The strategy is clearly working:

  • Grand Rapids has gained 6,000 more residents since 1990, while all but one of Michigan’s other major cities — Ann Arbor — lost population.
  • In the past decade, Grand Rapids’ income tax revenues have more than doubled, to $59 million annually. In the past 13 years, its taxable property values have nearly doubled, to $8.7 billion; median household income has risen by more than $14,000.
  • Diversity is increasing; the central city’s Latino population tripled during the 1990s. Meanwhile, demand for downtown housing is growing, according to an independent 2004 study of the local residential housing market.

Sidewalk eateries, a less precise but important measure of a city’s success, have exploded. The Chinese restaurant up the block from the Coney Girl now sells fried rice to passing pedestrians. Most of the dozens of new spots offer alfresco seating.

Changing Times

MLUI/Bruce Giffen
  Enjoying star architect Maya Lin’s eye-catching downtown park
Incorporated in 1850, Grand Rapids thrived throughout its first century as first lumbering, then furniture making, auto parts manufacturing, banking, and insurance anchored the region’s development. Its population peaked at 206,000 in 1966 and then quickly fell to under 180,000 residents by the end of that decade. But it will soon exceed 200,000 residents again for the first time in 40 years.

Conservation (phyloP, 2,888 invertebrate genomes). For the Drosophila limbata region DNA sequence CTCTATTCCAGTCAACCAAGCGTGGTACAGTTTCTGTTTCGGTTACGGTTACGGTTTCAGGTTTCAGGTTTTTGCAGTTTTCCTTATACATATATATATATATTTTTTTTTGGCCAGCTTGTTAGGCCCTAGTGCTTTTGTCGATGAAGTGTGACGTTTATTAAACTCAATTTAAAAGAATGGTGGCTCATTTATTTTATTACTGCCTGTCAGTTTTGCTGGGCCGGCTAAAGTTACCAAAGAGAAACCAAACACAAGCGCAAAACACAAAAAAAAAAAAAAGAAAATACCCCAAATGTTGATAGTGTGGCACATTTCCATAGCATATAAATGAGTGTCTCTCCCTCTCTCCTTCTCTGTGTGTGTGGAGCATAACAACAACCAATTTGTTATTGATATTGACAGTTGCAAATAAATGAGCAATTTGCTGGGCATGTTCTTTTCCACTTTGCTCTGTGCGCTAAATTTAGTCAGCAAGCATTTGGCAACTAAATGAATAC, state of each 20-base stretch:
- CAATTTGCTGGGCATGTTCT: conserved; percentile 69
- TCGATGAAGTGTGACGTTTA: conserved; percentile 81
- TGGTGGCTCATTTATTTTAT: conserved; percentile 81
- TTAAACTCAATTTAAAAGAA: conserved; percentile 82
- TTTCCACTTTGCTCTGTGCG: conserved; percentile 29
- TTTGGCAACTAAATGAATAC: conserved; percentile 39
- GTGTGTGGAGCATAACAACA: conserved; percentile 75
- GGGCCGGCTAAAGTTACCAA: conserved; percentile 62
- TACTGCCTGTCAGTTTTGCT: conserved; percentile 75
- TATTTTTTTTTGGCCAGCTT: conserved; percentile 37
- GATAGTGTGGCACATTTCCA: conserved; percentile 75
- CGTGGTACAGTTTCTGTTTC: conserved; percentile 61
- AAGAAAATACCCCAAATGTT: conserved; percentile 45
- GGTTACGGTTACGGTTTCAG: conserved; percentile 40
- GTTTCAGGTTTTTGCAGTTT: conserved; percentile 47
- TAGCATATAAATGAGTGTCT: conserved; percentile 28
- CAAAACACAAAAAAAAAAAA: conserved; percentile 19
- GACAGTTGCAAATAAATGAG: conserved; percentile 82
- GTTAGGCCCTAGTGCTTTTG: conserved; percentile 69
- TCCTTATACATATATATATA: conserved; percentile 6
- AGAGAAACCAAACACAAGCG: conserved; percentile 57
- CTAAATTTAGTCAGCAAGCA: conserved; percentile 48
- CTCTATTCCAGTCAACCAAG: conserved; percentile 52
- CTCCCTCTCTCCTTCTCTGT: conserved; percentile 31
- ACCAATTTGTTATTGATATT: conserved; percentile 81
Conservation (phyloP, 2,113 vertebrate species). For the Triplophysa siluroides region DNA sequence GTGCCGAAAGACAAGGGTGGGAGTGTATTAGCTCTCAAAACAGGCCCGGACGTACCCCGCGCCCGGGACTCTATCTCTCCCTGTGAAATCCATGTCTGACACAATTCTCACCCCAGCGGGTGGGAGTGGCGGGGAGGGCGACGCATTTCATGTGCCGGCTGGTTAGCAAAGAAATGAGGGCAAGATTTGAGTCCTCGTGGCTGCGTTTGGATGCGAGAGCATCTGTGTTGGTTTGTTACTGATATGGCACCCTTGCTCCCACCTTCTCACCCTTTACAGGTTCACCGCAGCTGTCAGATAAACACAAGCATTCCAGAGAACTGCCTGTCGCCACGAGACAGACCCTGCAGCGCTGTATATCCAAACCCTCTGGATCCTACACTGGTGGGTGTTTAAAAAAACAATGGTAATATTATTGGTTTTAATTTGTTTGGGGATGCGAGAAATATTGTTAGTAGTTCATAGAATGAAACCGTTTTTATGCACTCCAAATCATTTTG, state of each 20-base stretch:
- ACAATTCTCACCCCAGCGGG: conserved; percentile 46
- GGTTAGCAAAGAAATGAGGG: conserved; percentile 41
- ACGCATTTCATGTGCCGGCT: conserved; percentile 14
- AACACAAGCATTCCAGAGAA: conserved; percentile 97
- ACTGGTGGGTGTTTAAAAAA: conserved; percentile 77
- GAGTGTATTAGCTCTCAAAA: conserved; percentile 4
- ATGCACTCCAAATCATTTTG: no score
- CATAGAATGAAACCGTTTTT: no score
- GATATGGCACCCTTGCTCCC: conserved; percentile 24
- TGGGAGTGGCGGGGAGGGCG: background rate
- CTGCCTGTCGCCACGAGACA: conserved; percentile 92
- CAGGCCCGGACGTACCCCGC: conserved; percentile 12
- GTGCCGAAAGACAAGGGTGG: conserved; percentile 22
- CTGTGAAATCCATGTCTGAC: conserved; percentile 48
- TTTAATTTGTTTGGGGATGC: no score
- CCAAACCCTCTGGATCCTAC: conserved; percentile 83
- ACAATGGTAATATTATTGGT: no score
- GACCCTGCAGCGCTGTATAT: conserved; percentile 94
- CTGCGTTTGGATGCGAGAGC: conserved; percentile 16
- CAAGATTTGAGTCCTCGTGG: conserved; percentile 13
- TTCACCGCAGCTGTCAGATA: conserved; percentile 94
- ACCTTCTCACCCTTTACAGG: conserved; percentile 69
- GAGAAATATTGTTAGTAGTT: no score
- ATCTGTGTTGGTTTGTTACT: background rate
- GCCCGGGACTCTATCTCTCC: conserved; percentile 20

What undid Grand Rapids were new interstate highways and towering glass office buildings that tore at the downtown’s heart. Elected and appointed government leaders, business executives, clergy, and neighborhood leaders united in the late 1980s and began putting it back together again. Led by Mayor John H. Logie and others, they redeveloped old buildings, vacant lots, and abandoned industrial sites, financing them with a steady wave of well-planned public and private investments and incentives. They listened carefully to public input, used enlightened community planning, and are making Grand Rapids more prosperous and attractive.

Few American cities have done as well recovering from urban decay and despair as Grand Rapids
An important player in downtown Grand Rapids’ revival is Mike Devries, one of a handful of builders who have, together, spent more than $600 million turning vacant lots and boarded-up buildings into new housing, restaurants, and office space. For years Mr. Devries and his colleagues endured the derision of their suburban builder friends, who wondered why anybody with a brain would invest in old warehouses on gritty inner city streets. Now the pioneering redevelopment work is attracting new investors.